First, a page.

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A Republican senator rails against Trump

Book review of 'Conscience of a Conservative'

Jennifer Senior 

Conscience of a Conservative 
Jeff Flake 
Random House
140 pages; $27

It seems safe to say that Senator Jeff Flake’s new is politically contraindicated. His approval ratings in his home state, Arizona, are so low they are somewhere down in a missile silo; according to Politico, the president has privately said he would spend $10 million in the Republican primary to whisk Flake out of the Senate with a broom.

Then again, maybe this is what a man who’s facing political expiration does: speaks his mind, goes for broke. Or perhaps he’s simply fed up. Flake was one of the few Never Trumpers in Congress to remain so right through Election Day.

Whatever his reasons, Flake has gone “Bulworth” on us, emulating that movie’s devil-may-care, truth-telling politician. It’s striking how many influential figures in this slim volume he manages to impale with a stick and then lightly spit-roast. Newt Gingrich (a “character with extraordinary talents for self-promotion”). Michael Flynn (“conspiracy theorist”). Alex Jones (“one of the most egregious polluters of civil discourse in America”).

But above all others: Donald J. Trump.

Flake calls the president’s Twitter posts “all noise and no signal,” then adds: “Volatile unpredictability is not a virtue. We have quite enough volatile actors to deal with internationally as it is without becoming one of them.”

He also offers a shockingly astute insight into Trump’s modus operandi — and modus vivendi — during the presidential campaign. “Far from conservative,” Flake writes, “the president’s comportment was rather a study in the importance of conflict in reality television — that once you introduce conflict, you cannot de-escalate conflict. You must continually escalate.”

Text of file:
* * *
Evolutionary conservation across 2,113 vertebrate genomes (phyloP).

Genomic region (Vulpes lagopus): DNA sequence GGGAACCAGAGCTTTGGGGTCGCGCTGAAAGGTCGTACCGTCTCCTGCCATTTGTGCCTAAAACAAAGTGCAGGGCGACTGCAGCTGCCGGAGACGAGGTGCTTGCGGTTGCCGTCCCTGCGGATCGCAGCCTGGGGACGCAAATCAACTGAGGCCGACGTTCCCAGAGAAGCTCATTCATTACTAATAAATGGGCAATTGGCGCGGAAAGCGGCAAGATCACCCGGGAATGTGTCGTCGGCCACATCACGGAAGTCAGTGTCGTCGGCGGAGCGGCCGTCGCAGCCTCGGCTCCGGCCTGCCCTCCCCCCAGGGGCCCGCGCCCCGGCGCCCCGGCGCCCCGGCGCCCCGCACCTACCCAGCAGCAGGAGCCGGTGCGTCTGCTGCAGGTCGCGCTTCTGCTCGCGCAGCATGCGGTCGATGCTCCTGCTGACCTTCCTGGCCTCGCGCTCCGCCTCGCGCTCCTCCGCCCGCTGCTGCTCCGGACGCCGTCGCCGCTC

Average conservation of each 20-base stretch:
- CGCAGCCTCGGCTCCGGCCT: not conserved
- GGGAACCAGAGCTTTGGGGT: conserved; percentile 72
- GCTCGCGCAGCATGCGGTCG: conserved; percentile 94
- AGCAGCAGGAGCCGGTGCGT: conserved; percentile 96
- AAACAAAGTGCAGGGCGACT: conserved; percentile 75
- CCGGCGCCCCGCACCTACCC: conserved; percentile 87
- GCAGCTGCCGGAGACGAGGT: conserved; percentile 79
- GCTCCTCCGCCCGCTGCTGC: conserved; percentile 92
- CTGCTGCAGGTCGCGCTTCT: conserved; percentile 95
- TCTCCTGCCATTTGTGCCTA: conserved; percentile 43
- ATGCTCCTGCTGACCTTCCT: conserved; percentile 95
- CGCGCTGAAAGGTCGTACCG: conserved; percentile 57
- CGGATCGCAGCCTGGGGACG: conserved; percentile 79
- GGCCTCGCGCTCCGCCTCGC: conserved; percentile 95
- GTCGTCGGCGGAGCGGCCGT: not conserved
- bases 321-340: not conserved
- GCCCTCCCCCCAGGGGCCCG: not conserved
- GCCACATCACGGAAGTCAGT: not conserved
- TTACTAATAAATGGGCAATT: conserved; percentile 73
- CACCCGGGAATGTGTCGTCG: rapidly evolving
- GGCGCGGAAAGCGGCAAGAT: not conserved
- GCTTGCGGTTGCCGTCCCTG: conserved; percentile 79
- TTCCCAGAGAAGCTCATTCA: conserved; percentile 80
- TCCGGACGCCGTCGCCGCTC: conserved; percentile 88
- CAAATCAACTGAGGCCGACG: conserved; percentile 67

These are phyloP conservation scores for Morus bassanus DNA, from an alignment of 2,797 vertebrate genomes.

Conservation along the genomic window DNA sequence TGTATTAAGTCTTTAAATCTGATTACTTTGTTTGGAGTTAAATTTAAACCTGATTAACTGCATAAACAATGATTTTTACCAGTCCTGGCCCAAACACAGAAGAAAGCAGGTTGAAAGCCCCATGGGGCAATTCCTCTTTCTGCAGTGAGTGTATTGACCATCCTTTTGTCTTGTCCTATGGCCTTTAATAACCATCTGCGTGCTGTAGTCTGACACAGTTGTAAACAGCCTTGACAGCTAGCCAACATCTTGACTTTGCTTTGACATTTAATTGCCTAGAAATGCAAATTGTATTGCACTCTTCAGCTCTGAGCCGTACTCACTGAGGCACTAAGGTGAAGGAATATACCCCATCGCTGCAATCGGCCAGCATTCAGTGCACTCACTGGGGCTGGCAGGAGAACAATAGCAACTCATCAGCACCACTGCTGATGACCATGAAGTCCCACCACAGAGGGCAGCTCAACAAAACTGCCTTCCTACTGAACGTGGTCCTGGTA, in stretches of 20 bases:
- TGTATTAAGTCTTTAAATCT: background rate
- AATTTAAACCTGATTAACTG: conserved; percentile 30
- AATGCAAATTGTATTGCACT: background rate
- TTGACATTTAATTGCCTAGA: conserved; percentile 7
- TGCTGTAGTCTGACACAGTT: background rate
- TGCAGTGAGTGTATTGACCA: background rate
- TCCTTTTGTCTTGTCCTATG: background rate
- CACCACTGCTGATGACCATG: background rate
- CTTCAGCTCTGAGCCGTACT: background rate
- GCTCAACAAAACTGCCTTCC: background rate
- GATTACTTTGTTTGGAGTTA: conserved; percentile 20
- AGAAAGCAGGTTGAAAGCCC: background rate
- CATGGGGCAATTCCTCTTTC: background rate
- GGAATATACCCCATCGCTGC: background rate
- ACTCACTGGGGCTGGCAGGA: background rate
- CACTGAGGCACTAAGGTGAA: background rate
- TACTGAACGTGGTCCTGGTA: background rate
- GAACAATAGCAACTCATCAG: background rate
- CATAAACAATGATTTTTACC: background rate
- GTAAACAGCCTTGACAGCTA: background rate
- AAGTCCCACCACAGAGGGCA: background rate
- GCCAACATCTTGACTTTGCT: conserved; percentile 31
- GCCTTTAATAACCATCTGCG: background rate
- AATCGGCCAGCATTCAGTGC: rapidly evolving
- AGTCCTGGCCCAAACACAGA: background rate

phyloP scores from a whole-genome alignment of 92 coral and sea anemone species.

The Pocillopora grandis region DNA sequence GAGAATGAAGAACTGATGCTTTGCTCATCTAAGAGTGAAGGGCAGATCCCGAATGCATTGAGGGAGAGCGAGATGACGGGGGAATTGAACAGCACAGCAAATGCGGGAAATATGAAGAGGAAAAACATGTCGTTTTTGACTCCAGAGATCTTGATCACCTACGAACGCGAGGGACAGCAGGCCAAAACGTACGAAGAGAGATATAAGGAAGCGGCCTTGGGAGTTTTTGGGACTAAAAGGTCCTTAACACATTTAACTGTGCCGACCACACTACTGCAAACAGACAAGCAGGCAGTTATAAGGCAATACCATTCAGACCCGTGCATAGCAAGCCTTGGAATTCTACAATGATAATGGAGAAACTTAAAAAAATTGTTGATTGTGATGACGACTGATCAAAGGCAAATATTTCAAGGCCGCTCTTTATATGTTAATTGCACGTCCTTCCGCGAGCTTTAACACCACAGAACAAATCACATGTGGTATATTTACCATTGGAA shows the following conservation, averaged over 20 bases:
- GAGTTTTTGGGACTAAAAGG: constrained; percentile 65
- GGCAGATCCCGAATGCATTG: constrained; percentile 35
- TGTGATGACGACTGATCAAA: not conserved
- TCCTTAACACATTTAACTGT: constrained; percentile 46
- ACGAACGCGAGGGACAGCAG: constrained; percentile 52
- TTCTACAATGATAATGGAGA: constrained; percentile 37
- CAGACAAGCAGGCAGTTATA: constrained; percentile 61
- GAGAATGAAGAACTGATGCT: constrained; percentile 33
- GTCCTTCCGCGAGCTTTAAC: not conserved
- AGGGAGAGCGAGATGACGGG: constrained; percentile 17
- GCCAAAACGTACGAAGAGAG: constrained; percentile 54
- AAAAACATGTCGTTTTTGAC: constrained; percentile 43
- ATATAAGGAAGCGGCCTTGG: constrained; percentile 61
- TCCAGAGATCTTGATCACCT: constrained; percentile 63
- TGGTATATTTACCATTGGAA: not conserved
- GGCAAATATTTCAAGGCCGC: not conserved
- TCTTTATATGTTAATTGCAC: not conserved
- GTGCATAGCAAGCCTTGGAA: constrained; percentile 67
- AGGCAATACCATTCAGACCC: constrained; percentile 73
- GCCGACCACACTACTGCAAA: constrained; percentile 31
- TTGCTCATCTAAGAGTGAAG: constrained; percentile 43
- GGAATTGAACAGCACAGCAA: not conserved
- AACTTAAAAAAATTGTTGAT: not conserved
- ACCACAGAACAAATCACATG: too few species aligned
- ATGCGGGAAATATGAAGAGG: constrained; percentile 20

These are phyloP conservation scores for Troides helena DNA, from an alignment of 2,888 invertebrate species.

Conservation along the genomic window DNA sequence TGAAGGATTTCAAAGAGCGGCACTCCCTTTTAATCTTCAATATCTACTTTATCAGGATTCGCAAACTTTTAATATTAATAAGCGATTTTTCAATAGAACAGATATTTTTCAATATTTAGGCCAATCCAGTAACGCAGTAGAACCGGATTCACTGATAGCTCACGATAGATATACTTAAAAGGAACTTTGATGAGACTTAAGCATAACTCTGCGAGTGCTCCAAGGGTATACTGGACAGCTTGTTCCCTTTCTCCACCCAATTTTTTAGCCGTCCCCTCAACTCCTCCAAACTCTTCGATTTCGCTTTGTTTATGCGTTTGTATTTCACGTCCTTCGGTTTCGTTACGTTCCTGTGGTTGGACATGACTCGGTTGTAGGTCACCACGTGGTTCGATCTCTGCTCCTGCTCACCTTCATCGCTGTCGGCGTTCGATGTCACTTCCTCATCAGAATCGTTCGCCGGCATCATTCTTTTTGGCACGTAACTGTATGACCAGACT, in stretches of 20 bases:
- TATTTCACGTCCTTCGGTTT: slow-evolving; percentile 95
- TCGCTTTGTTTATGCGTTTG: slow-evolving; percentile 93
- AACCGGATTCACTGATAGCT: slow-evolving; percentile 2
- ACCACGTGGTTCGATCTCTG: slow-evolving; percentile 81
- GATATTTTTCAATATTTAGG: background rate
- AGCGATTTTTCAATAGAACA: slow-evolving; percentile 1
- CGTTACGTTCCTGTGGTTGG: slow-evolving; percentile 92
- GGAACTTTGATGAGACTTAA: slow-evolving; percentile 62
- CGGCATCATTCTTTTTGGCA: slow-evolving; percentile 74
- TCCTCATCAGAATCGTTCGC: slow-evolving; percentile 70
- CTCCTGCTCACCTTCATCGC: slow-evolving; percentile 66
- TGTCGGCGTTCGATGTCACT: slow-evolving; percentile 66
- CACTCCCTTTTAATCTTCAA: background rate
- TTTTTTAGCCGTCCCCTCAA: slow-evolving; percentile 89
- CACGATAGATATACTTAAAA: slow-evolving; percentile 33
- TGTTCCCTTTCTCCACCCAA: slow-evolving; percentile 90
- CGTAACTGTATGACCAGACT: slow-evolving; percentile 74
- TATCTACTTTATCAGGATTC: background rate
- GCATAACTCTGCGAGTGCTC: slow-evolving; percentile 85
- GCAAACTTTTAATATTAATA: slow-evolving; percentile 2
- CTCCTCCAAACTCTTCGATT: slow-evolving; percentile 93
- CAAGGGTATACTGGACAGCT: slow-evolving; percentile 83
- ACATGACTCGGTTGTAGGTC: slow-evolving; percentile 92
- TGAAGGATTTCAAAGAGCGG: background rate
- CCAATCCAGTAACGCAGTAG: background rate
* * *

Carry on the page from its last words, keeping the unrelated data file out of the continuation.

No wonder the senator wrote this book in secret. As a Republican member of Congress, he is declaring Trump a domestic and international menace. Other conservatives in the news media and strategist class have been saying just this for well over a year, of course, but they don’t depend on a radicalised base to keep their jobs. Flake is the first elected official to cross this particular rhetorical Rubicon, and he seems to be imploring his colleagues to follow. He offers a despairing, unsparing indictment of everyone in Congress who went along with Trump’s election.

Conscience of a Conservative takes its title directly from Barry Goldwater’s 1960 manifesto. Like Goldwater — who was also a Republican senator from Arizona — Flake bemoans the crisis facing conservatives, and like Goldwater, he believes that conservatives have only themselves to blame.